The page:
In recent years, there were theories that suggested replacing beef with kangaroo meat in our diets could prevent our planet from further warming up. But a recent study shows those theories may be wrong.
Most of us know that cattle farts and belching are reportedly linked to a warming planet, since the animals produce high amounts of methane. Until now, researchers believed that kangaroos were among the methane producers with the lowest output.
But a recent study revealed that the Australia marsupials may not be less gassy, as previous research had suggested. A group of zoologists found that although cows still remain the largest methane producers, kangaroos are not very eco-friendly.
Adam Munn, the lead author of the study, explained that previous research was biased because scientists focused on what goes out from the animal’s front end, instead of measuring the methane coming from its back end as well.
The recent findings suggest that the largest methane output comes from kangaroo’ back end as farts. This is why kangaroos are not any more special than other non-ruminant herbivores including horses and rabbits.
According to the background data of the study, methane emissions are a major contributor to the greenhouse effect. Livestock’s emissions account for 14.5 percent of all greenhouse gas emissions worldwide, the United Nation’s Food and Agriculture Organization reported. Plus, 44 percent of those gases is methane.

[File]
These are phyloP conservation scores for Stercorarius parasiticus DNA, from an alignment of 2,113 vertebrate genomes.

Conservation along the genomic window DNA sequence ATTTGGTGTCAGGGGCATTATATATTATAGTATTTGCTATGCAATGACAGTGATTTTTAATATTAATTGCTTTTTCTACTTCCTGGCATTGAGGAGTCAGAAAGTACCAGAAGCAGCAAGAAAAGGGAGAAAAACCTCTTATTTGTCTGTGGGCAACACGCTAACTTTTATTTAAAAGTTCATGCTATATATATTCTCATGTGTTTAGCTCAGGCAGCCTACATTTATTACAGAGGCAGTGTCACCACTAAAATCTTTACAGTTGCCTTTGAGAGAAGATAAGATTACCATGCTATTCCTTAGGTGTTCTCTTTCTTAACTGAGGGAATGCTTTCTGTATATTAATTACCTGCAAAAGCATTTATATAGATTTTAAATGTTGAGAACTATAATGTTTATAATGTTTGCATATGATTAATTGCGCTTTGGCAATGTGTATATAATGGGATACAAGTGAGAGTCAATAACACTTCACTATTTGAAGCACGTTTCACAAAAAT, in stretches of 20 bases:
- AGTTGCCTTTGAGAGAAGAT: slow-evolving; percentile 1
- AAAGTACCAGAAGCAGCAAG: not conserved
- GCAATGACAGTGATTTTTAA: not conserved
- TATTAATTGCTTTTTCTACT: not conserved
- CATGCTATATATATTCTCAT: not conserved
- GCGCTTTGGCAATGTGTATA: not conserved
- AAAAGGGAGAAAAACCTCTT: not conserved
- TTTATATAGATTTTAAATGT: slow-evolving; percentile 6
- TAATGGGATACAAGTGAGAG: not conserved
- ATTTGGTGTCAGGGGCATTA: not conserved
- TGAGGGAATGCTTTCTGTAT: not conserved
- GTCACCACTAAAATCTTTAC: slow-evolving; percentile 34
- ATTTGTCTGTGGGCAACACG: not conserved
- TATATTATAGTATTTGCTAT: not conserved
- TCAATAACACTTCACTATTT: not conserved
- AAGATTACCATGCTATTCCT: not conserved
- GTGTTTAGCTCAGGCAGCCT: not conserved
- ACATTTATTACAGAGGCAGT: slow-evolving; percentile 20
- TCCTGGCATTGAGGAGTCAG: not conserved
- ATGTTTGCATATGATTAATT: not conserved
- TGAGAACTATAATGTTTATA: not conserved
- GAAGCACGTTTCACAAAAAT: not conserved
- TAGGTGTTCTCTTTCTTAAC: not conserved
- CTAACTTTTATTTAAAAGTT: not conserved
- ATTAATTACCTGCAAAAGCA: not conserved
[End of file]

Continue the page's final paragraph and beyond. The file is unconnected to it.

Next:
Moreover, 39 percent of emissions coming from livestock are produced by ruminants such as cattle, goats and sheep. Ruminants store the plants they eat into their specialized digestive tract for later use. But the plants undergo fermenting processes prior to digestion through bacterial activity. These processes also release a large amount of methane as a byproduct in the meantime.
Past studies also suggested that the bacteria in kangaroo gut may not produce as much methane as bacteria in ruminants’ stomach do, so a transplantation of these bacteria from marsupials to sheep and cattle could reduce emissions. Yet, Munn is not convinced by the theory.
He argued that the gut microbial population in kangaroos may not help because kangaroos emit less methane because of they way they digest food rather than because of quality of gut bacteria. Kangaroos do not need to ferment their food and the process happens faster than it does in sheep and cows. Because the process is quicker, gut bacteria cannot release as much methane as they do in ruminants.
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